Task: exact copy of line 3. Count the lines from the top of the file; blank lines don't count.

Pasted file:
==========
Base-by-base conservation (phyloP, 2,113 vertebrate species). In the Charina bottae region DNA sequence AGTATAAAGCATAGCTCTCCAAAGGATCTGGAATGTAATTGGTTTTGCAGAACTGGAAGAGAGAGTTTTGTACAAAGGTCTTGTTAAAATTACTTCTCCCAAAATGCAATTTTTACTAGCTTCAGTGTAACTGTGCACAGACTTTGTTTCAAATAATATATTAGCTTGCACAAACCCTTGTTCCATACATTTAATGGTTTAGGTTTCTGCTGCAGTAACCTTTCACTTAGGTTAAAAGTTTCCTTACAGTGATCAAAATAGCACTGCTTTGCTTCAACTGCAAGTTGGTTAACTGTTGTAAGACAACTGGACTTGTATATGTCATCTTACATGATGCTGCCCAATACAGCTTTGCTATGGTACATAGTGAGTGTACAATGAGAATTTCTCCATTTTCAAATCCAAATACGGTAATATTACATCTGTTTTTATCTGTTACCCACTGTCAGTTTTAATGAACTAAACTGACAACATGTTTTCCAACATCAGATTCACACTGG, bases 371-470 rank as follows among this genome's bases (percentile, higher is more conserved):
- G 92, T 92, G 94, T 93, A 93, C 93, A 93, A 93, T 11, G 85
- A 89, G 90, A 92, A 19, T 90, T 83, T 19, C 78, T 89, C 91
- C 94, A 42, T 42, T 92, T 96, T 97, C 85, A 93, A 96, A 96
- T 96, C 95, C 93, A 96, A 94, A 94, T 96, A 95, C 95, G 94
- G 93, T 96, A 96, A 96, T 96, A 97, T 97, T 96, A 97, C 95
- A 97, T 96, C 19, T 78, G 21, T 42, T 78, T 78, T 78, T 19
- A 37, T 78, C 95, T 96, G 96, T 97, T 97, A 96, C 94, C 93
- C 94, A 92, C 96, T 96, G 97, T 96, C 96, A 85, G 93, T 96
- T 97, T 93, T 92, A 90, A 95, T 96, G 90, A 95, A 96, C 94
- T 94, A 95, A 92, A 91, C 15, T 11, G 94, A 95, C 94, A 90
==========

- A 89, G 90, A 92, A 19, T 90, T 83, T 19, C 78, T 89, C 91